Plan aheadWhenever possible, scout the location in advance to see in which spots there is better signal. On the day of, get all the equipment up and running several hours in advance and test.
Increase delayWe found that even in some of the most congested environments, you can still get a consistent video feed by increasing delay to about 20 seconds. This is especially useful for web content or for feeding back footage, where a few seconds of additional delay will not be noticeable to viewers. Higher delay can also help when going live from moving vehicles.
In extremely congested locations, see what other connections can supplement your bandwidthThe LiveU Xtender external antenna array can provide stronger signal inside a crowded venue, or wirelessly from outside the venue, to connect with cell towers that are not congested (Beating Cellular Congestion). Wifi, Ethernet, BGAN, KA-Band satellite, and other data connections can also supplement in areas with no cellular coverage.
Situate the unit for optimal receptionPlace your LiveU units in an elevated spot, or close to windows or doors to obtain stronger signal. Make sure the backpack is upright, not lying flat on the ground.
Make sure your software is up to dateWith every generation of our product, we are able to provide better picture quality using even less bandwidth, and we continually optimize performance for the latest data networks like LTE.
Consider your environment and protect your unit
Photos Courtesy of Justin Burks
Battery managementAt LiveU we've gotten a chance to participate in various live shows that went on all day long, some even around the clock for several days in a row. Battery management is critical. Charge all of your units and batteries fully the night before, and then, as needed, recharge empty batteries as soon as they drain by having a runner take batteries back and forth from the charging stations. Don't wait for the internal batteries to drain also, it's always better to use the external source and continue hot-swapping, rather than running on almost empty internal batteries before the swap.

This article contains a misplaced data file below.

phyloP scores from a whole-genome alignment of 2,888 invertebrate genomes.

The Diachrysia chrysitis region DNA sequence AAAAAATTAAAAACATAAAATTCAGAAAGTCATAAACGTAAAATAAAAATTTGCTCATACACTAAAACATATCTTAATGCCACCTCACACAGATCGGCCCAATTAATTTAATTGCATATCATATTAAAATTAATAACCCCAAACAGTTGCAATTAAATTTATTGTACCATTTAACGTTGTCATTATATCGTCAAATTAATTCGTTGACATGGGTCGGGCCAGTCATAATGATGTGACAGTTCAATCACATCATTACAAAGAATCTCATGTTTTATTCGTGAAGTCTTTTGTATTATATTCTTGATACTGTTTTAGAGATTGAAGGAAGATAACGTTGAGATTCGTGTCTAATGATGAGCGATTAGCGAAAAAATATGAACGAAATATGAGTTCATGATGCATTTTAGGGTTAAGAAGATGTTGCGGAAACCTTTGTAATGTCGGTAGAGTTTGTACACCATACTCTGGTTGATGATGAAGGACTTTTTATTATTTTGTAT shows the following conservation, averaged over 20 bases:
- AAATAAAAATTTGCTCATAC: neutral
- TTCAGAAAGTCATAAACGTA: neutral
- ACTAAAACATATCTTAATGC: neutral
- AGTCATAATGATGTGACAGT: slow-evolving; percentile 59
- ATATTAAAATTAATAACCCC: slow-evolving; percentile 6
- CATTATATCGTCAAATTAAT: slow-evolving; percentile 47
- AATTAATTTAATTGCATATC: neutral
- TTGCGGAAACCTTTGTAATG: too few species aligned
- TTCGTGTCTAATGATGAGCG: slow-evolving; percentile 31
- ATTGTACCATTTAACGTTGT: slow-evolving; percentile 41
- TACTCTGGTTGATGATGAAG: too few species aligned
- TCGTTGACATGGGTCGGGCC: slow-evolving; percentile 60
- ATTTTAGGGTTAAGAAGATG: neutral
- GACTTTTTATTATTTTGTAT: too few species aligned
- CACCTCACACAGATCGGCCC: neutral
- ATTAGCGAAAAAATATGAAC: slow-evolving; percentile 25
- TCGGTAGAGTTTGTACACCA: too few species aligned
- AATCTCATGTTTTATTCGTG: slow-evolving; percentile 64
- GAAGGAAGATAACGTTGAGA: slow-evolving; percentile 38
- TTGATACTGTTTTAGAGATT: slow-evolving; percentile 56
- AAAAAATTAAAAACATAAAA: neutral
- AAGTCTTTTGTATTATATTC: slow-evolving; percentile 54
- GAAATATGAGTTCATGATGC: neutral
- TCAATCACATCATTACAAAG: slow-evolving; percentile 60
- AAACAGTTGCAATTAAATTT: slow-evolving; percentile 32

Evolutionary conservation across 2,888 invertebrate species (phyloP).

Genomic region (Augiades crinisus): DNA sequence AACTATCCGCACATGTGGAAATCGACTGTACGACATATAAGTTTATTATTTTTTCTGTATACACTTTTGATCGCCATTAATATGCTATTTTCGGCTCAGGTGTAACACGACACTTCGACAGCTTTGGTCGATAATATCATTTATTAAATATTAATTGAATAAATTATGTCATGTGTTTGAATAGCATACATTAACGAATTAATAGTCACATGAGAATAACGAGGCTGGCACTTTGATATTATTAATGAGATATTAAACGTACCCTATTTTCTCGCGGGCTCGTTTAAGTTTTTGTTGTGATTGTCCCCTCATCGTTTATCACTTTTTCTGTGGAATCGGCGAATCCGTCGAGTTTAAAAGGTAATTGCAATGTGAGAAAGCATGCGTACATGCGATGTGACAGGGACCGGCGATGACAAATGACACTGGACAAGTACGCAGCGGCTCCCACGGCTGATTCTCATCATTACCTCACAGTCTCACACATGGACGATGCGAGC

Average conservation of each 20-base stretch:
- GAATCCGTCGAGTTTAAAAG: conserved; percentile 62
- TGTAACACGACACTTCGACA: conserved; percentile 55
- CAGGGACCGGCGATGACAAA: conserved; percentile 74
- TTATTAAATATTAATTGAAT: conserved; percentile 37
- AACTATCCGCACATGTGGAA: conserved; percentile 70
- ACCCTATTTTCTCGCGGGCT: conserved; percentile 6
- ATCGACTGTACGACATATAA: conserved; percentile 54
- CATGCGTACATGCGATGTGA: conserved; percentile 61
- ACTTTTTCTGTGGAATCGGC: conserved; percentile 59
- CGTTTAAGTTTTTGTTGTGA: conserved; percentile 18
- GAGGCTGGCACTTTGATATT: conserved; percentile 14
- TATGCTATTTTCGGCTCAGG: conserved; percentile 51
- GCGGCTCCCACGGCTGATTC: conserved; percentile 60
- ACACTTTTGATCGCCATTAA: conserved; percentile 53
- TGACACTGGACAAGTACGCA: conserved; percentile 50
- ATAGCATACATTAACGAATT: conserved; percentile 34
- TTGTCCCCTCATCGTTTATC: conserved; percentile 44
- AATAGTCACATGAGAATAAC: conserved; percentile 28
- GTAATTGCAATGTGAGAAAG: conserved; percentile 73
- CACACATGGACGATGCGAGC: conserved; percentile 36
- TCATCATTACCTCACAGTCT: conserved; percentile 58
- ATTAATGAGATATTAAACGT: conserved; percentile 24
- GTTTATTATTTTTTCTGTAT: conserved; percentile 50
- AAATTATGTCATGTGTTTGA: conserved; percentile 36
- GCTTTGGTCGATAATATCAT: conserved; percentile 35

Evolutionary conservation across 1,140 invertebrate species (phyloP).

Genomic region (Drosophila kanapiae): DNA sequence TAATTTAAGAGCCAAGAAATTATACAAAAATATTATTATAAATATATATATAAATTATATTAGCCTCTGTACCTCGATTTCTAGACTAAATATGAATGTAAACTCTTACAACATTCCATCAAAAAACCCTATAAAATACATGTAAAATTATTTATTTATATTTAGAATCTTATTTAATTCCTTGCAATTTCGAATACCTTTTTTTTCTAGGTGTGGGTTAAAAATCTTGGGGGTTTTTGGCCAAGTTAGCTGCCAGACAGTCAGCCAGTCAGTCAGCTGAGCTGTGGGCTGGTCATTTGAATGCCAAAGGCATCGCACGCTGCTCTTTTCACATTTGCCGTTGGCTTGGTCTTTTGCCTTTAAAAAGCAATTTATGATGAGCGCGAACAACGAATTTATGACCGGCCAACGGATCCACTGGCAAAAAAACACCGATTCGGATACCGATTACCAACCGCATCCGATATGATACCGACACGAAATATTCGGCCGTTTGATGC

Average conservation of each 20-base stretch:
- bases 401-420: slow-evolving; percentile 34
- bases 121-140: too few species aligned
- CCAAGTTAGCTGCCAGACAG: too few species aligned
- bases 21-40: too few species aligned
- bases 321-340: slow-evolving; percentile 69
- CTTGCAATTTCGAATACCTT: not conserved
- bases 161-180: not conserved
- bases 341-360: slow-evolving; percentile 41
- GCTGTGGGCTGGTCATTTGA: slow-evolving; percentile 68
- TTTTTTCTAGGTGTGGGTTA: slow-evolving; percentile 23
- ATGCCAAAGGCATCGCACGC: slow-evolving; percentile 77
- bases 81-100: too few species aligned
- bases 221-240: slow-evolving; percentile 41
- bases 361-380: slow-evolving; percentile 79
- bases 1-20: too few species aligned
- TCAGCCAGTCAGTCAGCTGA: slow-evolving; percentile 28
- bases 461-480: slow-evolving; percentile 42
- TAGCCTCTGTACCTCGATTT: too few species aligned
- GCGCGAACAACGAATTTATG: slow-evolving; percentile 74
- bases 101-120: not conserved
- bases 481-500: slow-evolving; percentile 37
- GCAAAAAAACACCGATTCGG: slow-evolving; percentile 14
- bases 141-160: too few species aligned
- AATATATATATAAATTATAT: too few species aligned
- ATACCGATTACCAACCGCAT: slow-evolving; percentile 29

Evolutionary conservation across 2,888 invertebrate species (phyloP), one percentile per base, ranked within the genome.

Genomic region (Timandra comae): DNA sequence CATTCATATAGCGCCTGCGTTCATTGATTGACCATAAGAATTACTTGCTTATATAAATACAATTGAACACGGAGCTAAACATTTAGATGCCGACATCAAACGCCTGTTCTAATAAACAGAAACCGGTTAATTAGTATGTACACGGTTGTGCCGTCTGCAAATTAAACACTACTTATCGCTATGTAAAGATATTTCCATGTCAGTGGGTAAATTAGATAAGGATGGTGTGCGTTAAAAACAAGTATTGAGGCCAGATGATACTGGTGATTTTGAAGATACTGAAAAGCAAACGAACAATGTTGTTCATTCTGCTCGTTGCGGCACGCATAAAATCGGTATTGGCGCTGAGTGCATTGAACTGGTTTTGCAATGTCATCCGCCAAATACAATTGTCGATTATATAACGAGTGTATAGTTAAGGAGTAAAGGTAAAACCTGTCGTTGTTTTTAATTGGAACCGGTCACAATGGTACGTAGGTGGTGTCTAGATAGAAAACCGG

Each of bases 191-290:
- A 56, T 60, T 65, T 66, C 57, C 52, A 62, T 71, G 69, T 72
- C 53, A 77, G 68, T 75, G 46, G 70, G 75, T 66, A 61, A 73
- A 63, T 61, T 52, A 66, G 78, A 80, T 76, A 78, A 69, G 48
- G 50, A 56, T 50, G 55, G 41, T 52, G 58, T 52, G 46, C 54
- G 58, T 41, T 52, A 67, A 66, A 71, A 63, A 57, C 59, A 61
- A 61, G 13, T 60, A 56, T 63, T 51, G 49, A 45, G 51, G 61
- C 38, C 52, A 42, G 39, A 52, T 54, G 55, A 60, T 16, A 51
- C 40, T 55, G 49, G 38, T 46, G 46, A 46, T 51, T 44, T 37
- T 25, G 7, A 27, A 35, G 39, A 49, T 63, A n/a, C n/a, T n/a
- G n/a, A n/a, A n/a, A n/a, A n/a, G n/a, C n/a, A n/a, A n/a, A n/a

Use producers and wranglers when possibleWhile not all productions can afford to have multiple people as part of the field crew beyond the cameraperson and the talent, we found that having afield-producer present helps create better content, especially in long continuous live shows, red carpets, and shows done on the move. The producer can line up the next guest, or pick the next location while the talent and cameraperson are busy on air. Also, if you plan on answering questions that come via twitter during a live show, the field producer can help filter the questions.
Have spares for everything, and test the entire end-to-end workflow in advance including audio, all the cables, lights, microphones, online video player, and moreThis is crucial. We've seen cases where a live shot was initially lost because the wireless mic ran out of AA batteries a minute before going to air, and no spares were on hand.
Publish a detailed schedule in advanceBy letting people know weeks, days, or hours in advance exactly when and where you will go live, what the topics are, and who your guests will be, you can create appointment viewing that will bring in more viewers, and make it more likely that viewers will spread the word in advance. Right before and during the live show, use social media to announce the guests and shows coming up, so more people tune in to the live feed. Also, you can create a live event URL in advance that people can link directly to and always find the video player.
Head of Marketing - US & The Americas